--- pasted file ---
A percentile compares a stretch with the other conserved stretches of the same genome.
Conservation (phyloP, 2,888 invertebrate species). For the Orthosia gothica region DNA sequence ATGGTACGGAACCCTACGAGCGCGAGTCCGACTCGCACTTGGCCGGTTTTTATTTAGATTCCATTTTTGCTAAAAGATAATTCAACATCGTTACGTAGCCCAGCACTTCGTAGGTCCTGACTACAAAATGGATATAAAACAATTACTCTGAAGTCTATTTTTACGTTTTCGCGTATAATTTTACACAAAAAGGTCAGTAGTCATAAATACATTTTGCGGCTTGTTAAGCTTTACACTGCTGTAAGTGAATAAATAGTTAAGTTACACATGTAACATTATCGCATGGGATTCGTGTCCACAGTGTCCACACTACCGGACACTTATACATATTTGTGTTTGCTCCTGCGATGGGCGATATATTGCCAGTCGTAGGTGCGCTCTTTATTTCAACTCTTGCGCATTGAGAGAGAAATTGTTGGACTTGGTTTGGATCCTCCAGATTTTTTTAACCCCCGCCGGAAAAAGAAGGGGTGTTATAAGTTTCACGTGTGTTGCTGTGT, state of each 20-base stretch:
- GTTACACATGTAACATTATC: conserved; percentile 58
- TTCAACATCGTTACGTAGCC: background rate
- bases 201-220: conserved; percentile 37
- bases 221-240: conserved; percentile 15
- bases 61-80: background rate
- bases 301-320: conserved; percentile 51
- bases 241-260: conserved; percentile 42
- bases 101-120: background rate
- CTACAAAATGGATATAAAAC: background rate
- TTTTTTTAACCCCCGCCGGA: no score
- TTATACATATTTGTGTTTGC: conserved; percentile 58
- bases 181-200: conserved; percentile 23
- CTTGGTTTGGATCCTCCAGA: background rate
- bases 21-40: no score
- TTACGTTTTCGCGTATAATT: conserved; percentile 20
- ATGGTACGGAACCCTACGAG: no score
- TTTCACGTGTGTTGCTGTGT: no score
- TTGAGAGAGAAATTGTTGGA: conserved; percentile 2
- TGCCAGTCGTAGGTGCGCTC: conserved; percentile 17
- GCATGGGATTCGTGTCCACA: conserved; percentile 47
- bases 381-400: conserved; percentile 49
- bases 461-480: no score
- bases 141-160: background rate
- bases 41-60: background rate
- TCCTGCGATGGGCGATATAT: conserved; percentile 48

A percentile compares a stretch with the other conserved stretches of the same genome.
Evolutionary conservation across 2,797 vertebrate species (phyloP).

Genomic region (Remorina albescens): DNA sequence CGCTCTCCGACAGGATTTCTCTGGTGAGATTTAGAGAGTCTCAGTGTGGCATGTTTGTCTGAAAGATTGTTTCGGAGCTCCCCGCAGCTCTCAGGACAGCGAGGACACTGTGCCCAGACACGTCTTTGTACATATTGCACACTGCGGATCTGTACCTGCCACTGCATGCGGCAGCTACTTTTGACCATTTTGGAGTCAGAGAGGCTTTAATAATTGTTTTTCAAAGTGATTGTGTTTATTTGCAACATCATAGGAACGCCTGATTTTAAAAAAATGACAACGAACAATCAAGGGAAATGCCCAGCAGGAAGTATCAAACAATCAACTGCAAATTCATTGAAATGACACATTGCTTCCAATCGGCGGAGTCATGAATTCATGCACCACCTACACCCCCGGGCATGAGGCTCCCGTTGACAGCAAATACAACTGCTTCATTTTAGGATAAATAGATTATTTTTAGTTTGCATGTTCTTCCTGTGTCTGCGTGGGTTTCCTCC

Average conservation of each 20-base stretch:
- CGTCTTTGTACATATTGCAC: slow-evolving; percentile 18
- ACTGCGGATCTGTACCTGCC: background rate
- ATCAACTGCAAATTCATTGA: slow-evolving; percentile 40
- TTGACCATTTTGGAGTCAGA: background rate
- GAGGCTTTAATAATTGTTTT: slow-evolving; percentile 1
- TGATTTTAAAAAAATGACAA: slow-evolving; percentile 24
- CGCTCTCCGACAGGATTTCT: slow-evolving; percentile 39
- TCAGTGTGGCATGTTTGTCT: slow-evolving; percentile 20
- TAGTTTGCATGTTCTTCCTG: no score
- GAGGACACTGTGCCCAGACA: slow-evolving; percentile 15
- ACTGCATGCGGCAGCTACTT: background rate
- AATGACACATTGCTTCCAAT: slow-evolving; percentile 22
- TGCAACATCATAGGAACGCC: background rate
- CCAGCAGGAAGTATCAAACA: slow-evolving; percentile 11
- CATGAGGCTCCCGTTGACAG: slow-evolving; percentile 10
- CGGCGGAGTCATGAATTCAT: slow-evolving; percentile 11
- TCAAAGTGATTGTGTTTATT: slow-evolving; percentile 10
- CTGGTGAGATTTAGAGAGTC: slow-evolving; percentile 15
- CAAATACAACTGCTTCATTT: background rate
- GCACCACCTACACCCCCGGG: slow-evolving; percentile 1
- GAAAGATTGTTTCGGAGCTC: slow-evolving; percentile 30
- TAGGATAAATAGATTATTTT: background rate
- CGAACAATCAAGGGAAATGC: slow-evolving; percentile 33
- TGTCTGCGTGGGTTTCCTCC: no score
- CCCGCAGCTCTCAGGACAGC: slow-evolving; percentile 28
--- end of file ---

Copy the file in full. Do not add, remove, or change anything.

A percentile compares a stretch with the other conserved stretches of the same genome.
Conservation (phyloP, 2,888 invertebrate species). For the Orthosia gothica region DNA sequence ATGGTACGGAACCCTACGAGCGCGAGTCCGACTCGCACTTGGCCGGTTTTTATTTAGATTCCATTTTTGCTAAAAGATAATTCAACATCGTTACGTAGCCCAGCACTTCGTAGGTCCTGACTACAAAATGGATATAAAACAATTACTCTGAAGTCTATTTTTACGTTTTCGCGTATAATTTTACACAAAAAGGTCAGTAGTCATAAATACATTTTGCGGCTTGTTAAGCTTTACACTGCTGTAAGTGAATAAATAGTTAAGTTACACATGTAACATTATCGCATGGGATTCGTGTCCACAGTGTCCACACTACCGGACACTTATACATATTTGTGTTTGCTCCTGCGATGGGCGATATATTGCCAGTCGTAGGTGCGCTCTTTATTTCAACTCTTGCGCATTGAGAGAGAAATTGTTGGACTTGGTTTGGATCCTCCAGATTTTTTTAACCCCCGCCGGAAAAAGAAGGGGTGTTATAAGTTTCACGTGTGTTGCTGTGT, state of each 20-base stretch:
- GTTACACATGTAACATTATC: conserved; percentile 58
- TTCAACATCGTTACGTAGCC: background rate
- bases 201-220: conserved; percentile 37
- bases 221-240: conserved; percentile 15
- bases 61-80: background rate
- bases 301-320: conserved; percentile 51
- bases 241-260: conserved; percentile 42
- bases 101-120: background rate
- CTACAAAATGGATATAAAAC: background rate
- TTTTTTTAACCCCCGCCGGA: no score
- TTATACATATTTGTGTTTGC: conserved; percentile 58
- bases 181-200: conserved; percentile 23
- CTTGGTTTGGATCCTCCAGA: background rate
- bases 21-40: no score
- TTACGTTTTCGCGTATAATT: conserved; percentile 20
- ATGGTACGGAACCCTACGAG: no score
- TTTCACGTGTGTTGCTGTGT: no score
- TTGAGAGAGAAATTGTTGGA: conserved; percentile 2
- TGCCAGTCGTAGGTGCGCTC: conserved; percentile 17
- GCATGGGATTCGTGTCCACA: conserved; percentile 47
- bases 381-400: conserved; percentile 49
- bases 461-480: no score
- bases 141-160: background rate
- bases 41-60: background rate
- TCCTGCGATGGGCGATATAT: conserved; percentile 48

A percentile compares a stretch with the other conserved stretches of the same genome.
Evolutionary conservation across 2,797 vertebrate species (phyloP).

Genomic region (Remorina albescens): DNA sequence CGCTCTCCGACAGGATTTCTCTGGTGAGATTTAGAGAGTCTCAGTGTGGCATGTTTGTCTGAAAGATTGTTTCGGAGCTCCCCGCAGCTCTCAGGACAGCGAGGACACTGTGCCCAGACACGTCTTTGTACATATTGCACACTGCGGATCTGTACCTGCCACTGCATGCGGCAGCTACTTTTGACCATTTTGGAGTCAGAGAGGCTTTAATAATTGTTTTTCAAAGTGATTGTGTTTATTTGCAACATCATAGGAACGCCTGATTTTAAAAAAATGACAACGAACAATCAAGGGAAATGCCCAGCAGGAAGTATCAAACAATCAACTGCAAATTCATTGAAATGACACATTGCTTCCAATCGGCGGAGTCATGAATTCATGCACCACCTACACCCCCGGGCATGAGGCTCCCGTTGACAGCAAATACAACTGCTTCATTTTAGGATAAATAGATTATTTTTAGTTTGCATGTTCTTCCTGTGTCTGCGTGGGTTTCCTCC

Average conservation of each 20-base stretch:
- CGTCTTTGTACATATTGCAC: slow-evolving; percentile 18
- ACTGCGGATCTGTACCTGCC: background rate
- ATCAACTGCAAATTCATTGA: slow-evolving; percentile 40
- TTGACCATTTTGGAGTCAGA: background rate
- GAGGCTTTAATAATTGTTTT: slow-evolving; percentile 1
- TGATTTTAAAAAAATGACAA: slow-evolving; percentile 24
- CGCTCTCCGACAGGATTTCT: slow-evolving; percentile 39
- TCAGTGTGGCATGTTTGTCT: slow-evolving; percentile 20
- TAGTTTGCATGTTCTTCCTG: no score
- GAGGACACTGTGCCCAGACA: slow-evolving; percentile 15
- ACTGCATGCGGCAGCTACTT: background rate
- AATGACACATTGCTTCCAAT: slow-evolving; percentile 22
- TGCAACATCATAGGAACGCC: background rate
- CCAGCAGGAAGTATCAAACA: slow-evolving; percentile 11
- CATGAGGCTCCCGTTGACAG: slow-evolving; percentile 10
- CGGCGGAGTCATGAATTCAT: slow-evolving; percentile 11
- TCAAAGTGATTGTGTTTATT: slow-evolving; percentile 10
- CTGGTGAGATTTAGAGAGTC: slow-evolving; percentile 15
- CAAATACAACTGCTTCATTT: background rate
- GCACCACCTACACCCCCGGG: slow-evolving; percentile 1
- GAAAGATTGTTTCGGAGCTC: slow-evolving; percentile 30
- TAGGATAAATAGATTATTTT: background rate
- CGAACAATCAAGGGAAATGC: slow-evolving; percentile 33
- TGTCTGCGTGGGTTTCCTCC: no score
- CCCGCAGCTCTCAGGACAGC: slow-evolving; percentile 28